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Dear Editor

I have publicly asked the current leadership of ASPA multiple times since the beginning of October to hold a public hearing to allow our community to better understand ASPA’s current wind farm project and allow questions to be asked and concerns to be voiced. They still have not even publicly revealed that there is a wind farm project planned in this pristine rainforest site. Without any environmental assessment or public hearing, I understand that they are now preparing to bulldoze an access road through the rainforest and cut forest and excavate for construction of a MET tower.

Because this project, at this site, will almost certainly have negative, long lasting and costly impacts on our environment, economy and land, I am humbly asking our Island Leaders, including our Senate, House of Representative and Congresswoman Amata to please look into this current wind farm project and other ASPA renewable energy projects, before allowing ASPA to continue any further with this current project.

In 2019, ASPA awarded contracts, at the same time, for both a 20 MW solar power plant and a 42 MW wind power plant when our island’s demand is only 23 MW.

Why would we want to pay for both power plants, their construction and maintenance costs, to produce an additional 62 MW when our use is 23 MW? Even if both of these power plants run at only half capacity, that is still more energy than our island uses. How is paying for electricity that we won’t use, supposed to reduce our electric bills? What is the current status of these 2 projects?

Also, at that time, was the grid evaluated to see if upgrades were needed to handle the additional and the variable nature of this power, and if so, what would upgrading the grid require and cost?

Now, without either of these 2019 projects being started, ASPA has started a new 42 MW wind farm project in a different site, which I feel is very poorly chosen due to the widespread and long-lasting environmental damage that will be caused.

I understand a 25 year agreement is in place with a new company to provide ASPA with this new 42 MW wind farm at this new site. This is a long time for ASG and the consumer to be legally bound, and I believe we have the right to know the details of a contract and a project that we, our children and grandchildren will be paying for, for a quarter of a century or more. Who is the developer for this project? What company will own the wind farm? What are their track records? Are there any conflicts of interest? If the wind farm produces in excess of our needs, are we legally obligated to pay for the power we will not use? What are other details of the agreement and how/will they change over time and as circumstances change?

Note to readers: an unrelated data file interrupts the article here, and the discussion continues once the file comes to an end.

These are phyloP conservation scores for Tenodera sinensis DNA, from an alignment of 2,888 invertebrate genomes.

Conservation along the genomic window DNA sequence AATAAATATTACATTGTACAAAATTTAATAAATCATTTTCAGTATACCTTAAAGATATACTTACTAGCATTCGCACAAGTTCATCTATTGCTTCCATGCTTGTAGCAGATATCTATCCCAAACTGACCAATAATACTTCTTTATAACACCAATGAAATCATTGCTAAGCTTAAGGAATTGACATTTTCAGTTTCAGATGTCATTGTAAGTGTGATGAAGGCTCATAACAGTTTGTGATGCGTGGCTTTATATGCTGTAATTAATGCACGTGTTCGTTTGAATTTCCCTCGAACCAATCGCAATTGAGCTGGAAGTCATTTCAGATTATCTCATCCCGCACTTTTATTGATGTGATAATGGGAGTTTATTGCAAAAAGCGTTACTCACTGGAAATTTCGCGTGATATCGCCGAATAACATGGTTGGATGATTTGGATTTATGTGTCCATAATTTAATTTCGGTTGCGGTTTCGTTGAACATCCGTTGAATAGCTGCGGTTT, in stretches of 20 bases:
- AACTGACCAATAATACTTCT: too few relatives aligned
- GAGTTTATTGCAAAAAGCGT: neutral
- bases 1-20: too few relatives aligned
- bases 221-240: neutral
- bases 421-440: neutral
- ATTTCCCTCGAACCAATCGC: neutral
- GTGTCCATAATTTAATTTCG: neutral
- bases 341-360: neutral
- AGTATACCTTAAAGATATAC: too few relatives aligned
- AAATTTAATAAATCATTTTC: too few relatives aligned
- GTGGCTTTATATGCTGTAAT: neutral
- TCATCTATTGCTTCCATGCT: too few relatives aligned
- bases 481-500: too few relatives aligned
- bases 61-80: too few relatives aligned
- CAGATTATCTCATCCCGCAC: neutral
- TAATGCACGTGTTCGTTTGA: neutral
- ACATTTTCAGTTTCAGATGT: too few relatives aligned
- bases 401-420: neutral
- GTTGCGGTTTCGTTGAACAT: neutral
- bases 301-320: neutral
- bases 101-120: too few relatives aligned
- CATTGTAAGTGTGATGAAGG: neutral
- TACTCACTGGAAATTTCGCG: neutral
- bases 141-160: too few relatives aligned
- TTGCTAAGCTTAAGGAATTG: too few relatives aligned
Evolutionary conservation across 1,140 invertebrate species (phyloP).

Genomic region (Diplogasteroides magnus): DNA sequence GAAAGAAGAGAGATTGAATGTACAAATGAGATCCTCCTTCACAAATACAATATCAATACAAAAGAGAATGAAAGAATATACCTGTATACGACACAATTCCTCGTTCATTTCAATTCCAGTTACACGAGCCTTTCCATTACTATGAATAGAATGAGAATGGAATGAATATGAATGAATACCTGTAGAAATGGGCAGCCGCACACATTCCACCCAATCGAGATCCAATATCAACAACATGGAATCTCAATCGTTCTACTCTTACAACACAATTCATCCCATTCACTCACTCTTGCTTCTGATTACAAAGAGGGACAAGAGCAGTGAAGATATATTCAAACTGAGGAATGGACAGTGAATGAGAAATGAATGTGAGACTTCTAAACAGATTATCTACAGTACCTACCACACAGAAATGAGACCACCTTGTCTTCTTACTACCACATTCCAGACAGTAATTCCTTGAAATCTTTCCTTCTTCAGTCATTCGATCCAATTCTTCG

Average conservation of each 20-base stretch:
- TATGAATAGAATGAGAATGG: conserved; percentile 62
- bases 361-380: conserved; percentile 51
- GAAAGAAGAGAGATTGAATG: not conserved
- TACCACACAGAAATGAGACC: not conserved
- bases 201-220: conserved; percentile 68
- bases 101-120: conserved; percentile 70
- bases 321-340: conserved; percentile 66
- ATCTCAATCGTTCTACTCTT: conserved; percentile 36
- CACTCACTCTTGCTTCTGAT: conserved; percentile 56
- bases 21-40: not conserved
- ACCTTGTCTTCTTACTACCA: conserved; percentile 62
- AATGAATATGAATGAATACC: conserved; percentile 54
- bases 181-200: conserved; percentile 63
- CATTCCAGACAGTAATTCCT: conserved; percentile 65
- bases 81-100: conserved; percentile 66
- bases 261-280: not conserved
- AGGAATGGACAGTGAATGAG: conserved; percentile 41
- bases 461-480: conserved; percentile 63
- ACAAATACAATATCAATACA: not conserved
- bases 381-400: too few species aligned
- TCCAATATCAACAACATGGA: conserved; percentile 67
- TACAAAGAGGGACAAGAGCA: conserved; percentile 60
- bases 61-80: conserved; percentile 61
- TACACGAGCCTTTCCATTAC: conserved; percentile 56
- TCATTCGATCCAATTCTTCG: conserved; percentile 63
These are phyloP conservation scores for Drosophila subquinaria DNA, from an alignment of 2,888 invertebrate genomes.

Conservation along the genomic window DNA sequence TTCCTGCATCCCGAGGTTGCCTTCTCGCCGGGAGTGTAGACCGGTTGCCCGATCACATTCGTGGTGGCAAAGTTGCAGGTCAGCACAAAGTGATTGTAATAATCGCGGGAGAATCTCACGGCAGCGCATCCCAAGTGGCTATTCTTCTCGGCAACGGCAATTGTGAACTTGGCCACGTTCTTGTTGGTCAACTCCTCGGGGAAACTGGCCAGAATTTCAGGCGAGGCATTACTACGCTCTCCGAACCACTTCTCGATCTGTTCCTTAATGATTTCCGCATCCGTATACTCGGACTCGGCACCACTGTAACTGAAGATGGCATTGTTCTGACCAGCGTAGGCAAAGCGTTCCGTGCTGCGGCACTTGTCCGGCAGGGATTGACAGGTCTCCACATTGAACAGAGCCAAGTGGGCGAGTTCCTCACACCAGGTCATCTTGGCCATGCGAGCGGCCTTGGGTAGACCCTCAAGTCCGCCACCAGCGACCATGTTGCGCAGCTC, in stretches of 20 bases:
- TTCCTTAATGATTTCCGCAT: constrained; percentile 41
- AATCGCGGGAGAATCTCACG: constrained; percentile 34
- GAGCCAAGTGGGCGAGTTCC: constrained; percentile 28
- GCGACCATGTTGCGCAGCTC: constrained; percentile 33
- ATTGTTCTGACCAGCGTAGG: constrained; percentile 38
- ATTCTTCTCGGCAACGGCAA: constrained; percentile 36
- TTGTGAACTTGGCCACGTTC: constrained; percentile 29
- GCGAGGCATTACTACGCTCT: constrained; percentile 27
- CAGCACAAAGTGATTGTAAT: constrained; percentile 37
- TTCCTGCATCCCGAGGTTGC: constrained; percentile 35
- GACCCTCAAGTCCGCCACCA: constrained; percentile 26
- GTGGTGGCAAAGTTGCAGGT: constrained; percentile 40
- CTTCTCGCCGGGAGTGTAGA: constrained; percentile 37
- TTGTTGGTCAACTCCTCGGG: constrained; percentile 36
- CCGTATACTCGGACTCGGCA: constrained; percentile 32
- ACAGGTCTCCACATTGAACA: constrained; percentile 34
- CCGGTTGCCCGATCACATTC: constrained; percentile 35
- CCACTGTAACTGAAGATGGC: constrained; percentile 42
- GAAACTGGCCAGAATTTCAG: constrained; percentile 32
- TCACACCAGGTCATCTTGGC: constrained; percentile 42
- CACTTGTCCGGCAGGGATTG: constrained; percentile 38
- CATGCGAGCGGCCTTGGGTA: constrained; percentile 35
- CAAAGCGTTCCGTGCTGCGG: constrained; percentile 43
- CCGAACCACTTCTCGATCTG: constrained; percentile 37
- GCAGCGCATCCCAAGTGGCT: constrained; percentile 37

The site chosen for this new 42 MW project is on narrow, fragile, ridge tops, between very steeply sloped valleys, filled with numerous streams, all in the middle of a pristine rainforest and in an area where unstudied archeological sites of historic importance are located. To put this project here, and comply with USACE, EPA, NOAA, along with our American Samoa PNRS requirements for maintaining clean surface and drinking water and protecting our endangered terrestrial and marine species and their habitat and our historically valuable sites will be very expensive, if even possible. The additional cost for this project just because it is put in this specific site will be passed on to the consumer. To put the wind farm at this site seems to me to be irresponsible in so many ways. There has to be a better site for this project or better way to bring renewable energy to American Samoa.

What land agreements will ASPA and the developer make with the owners of the land this wind farm will be on? How much land will actually be lost for construction of and use by the wind farm? There will be large areas for the 300 – 500 ft. tall wind turbines themselves, substations, areas lost to extra wide roads to and between turbines, areas lost to roads for transmission lines, cables, areas damaged during construction, etc. etc. Are the landowners getting fair compensation for the use of and rights to their land? What rights will the developer have over this land and for how long? Do terms of this agreement change over time or with changing circumstances?  Can payments to landowners be reduced for any reason? Can the land under contract be used for other purposes by the developer? Can the developer transfer or sell these rights to the land to another party? If legal lawsuits arise due to damage (including environmental) from the wind farm on the property, who will be liable? Who will pay for removal of the hundreds of thousands of tons of rusted steel, concrete, etc. after the life of the project or if the wind farm goes bankrupt? Before signing an easement agreement or any other contract involving your land, have a lawyer go over and explain all details, since this contract will last for 25 years.

What is the status of past ASPA solar projects built on Tutuila and Manu’a? Are they all operating and contributing to reducing our dependance on diesel and lowering the electricity costs to the consumer?

Before the current leadership of ASPA is allowed to continue with this current wind farm project, I ask our leaders to please find out the status of past ASPA renewable energy projects, and to look into the details of this current project to determine if it is in the best interest of our community and environment or not.

Thank you,

Ian Gurr

(EDITORIAL DISCLAIMER: The views and opinions expressed by the author of the above LTE is theirs alone, and do not necessarily reflect the views and opinions of Samoa News or any employee thereof.)